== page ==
NEW DELHI // Fifty million pilgrims visit a Hindu temple in the south Indian town of Sabarimala each year, but none of them are teenage girls or women aged below 50.
The Hindu deity Ayappa is believed to sit in meditation there, having vanquished a demoness in battle. As long as he is at Sabarimala, the myth goes, he is sworn to celibacy. So the temple bars girls over 12 and women under over 50 to keep him from straying.
This centuries-old restriction is now under scrutiny by India’s supreme court. A special three-judge bench began expediting hearings last month on a petition filed nearly a decade ago by women members of the Indian Young Lawyers Association (IYLA).
The quick pace of proceedings suggests that a verdict may be imminent. On Monday, the head of the bench appeared to hint at the court’s thinking.
“Unless you have a constitutional right to prohibit women entry, you cannot prevent them from worshipping at the shrine,” justice Dipak Misra said.
He challenged the Travancore Devaswom Board, which manages the temple, to prove that women had not prayed at the temple at any point in the past. “On what basis are you prohibiting women entry? What is your logic?”
The temple board argues that every Hindu shrine has a mode of worship specific to it and to its particular deity, and that the Sabarimala temple is predicated on Ayyappa’s celibacy.
“It is not a gender issue but the tradition of each shrine,” said Prayar Gopalakrishnan, the president of the board.
The Sabarimala case is one of several over the past year in which the judiciary has been asked to overturn traditional practices considered backward in the modern age.
On Wednesday, the supreme court refused to overturn its 2014 ban on jallikattu, a bull-wrestling event associated with the Hindu harvest festival of Pongal in Tamil Nadu, which fell on Friday.
The court had observed that the sport caused “considerable pain and distress to the bulls”.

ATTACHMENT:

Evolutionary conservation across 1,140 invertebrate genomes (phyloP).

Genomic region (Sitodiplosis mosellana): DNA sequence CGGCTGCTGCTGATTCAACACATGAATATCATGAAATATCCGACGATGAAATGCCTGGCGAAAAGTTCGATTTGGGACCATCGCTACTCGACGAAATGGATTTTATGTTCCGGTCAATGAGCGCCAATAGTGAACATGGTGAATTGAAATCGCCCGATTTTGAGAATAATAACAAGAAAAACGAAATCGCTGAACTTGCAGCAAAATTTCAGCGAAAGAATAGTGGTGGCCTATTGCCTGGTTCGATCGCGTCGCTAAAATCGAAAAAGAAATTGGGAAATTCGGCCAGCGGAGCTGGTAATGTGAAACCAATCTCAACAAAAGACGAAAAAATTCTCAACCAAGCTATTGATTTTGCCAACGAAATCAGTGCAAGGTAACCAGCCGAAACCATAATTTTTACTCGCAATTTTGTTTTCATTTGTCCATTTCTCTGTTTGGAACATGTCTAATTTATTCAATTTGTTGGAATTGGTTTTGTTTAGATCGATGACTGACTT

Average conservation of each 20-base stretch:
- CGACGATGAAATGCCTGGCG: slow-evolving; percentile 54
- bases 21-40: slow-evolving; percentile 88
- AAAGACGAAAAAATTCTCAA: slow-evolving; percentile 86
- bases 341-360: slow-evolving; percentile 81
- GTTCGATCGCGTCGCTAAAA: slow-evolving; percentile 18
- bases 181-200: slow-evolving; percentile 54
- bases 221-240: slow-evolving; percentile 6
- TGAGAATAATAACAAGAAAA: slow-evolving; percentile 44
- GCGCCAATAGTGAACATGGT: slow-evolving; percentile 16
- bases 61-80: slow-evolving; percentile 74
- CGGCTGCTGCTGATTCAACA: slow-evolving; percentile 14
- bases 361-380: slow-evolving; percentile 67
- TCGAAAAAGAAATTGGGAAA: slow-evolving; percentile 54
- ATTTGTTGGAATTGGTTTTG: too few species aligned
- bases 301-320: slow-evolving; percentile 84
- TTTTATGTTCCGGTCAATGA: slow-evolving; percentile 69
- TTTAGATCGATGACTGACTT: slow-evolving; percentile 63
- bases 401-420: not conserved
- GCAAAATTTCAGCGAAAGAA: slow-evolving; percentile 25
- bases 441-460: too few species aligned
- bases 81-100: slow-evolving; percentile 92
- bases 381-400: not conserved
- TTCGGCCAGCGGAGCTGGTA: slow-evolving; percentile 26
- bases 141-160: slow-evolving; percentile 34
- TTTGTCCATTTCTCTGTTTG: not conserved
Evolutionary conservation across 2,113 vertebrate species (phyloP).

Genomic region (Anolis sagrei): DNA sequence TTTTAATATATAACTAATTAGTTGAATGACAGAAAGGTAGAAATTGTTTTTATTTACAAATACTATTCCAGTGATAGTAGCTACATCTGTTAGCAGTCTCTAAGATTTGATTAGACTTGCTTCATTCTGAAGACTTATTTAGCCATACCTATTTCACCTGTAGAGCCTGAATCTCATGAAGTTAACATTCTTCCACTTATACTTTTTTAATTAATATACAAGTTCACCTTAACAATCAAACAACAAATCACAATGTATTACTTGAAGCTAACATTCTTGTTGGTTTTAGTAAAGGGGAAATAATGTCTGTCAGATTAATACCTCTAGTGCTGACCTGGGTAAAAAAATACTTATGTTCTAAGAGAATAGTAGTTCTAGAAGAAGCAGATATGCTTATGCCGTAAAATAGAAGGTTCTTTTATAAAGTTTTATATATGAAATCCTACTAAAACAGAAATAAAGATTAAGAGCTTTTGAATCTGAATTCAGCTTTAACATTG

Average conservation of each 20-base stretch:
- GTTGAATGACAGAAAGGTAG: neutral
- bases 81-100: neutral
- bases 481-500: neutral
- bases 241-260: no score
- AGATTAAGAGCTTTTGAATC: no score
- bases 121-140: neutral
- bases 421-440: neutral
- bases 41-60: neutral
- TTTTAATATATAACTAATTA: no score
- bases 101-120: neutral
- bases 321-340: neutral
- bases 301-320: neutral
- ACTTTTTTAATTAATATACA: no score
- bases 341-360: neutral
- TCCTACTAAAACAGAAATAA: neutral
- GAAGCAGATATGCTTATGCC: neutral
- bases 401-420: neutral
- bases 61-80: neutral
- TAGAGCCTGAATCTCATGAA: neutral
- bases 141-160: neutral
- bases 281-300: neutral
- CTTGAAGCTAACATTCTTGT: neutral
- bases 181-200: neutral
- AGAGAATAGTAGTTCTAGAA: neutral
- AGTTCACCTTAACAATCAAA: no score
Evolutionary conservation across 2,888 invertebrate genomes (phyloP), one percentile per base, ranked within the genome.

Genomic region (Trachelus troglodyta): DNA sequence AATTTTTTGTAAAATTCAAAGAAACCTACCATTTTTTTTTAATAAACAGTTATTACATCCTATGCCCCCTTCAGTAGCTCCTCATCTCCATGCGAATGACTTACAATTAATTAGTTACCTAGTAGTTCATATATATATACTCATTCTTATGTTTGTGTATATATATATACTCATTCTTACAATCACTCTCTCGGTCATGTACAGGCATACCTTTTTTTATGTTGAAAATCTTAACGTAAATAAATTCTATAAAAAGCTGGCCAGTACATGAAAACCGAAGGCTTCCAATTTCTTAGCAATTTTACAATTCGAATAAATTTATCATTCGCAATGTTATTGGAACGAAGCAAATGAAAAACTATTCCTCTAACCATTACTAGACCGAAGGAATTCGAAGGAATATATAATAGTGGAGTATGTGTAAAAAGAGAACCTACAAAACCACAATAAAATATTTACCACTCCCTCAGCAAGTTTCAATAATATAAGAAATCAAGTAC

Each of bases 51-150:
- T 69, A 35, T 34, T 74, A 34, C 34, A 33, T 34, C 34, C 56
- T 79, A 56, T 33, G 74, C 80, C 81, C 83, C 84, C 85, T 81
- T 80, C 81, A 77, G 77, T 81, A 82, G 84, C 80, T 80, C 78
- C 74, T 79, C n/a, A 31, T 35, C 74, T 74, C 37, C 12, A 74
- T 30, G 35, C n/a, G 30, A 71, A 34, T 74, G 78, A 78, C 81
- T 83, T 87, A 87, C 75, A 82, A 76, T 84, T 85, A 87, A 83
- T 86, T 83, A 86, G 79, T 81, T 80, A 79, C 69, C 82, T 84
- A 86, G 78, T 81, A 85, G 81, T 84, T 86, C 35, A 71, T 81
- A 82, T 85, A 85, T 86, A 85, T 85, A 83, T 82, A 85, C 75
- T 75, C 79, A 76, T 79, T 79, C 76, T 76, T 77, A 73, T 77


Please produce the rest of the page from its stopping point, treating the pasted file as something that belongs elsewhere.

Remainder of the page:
In December, the court permitted temples to appoint priests as per the ancient Agama texts, which set down rules by which temples are to be built and run, and specify the knowledge that priests must possess. The court noted, however, that such appointments should not be based on caste. Traditionally, temple priests have been drawn from the Brahmin caste, the highest in the Hindu hierarchy.
Last August, the supreme court overturned a ban imposed by a lower court on Santhara, a ritual suicide act practised by members of the Jain religion.
“It’s difficult to say if there are just more such cases coming up before the court now, or whether the media is reporting them in greater detail,” said V Sivakumar, a Chennai-based lawyer.
In a country as deeply religious as India, these cases have inevitably drawn controversy.
Naushad Ahmed Khan, president of the IYLA, said he has received death threats because of the Sabarimala petition.
“I’ve received more than 700 telephone calls, including some calls from international [numbers], since Wednesday,” Mr Khan said.
Mr Sivakumar said India’s constitution guaranteed freedom of religion and held the state back from interfering with religious practices, except where such practices clashed with the rights of citizens or other fundamental freedoms.
“Normally the court does not interfere in age-old customs or what it calls ‘essential religious practices’,” Mr Sivakumar said.
The philosophical debates in these cases revolve around such distinctions. The court decided, for instance, that jallikattu is not “essential” to the festival of Pongal.
“Pongal will happen even without jallikattu,” justice Misra said on Wednesday.
In the case of Sabarimala, the court will decide whether the restrictions on women violate the gender equality guaranteed under the constitution. Mr Sivakumar said justice Misra’s remarks were made at an intermediary stage of the case.
“The court may well end up upholding the ban,” he said. “We may be reading too much into some ‘thinking out aloud’ by the bench.”
But critics maintain that the judiciary is simply out of touch with grass roots religious practices in various parts of the country.
“They don’t understand how important jallikattu is here in this part of the country,” said Balakumar Somu, a software engineer and a jallikattu enthusiast in Coimbatore.
“They don’t know the agrarian culture that produced a sport like this, and they don’t know that these practices hold rural Tamil Nadu together.”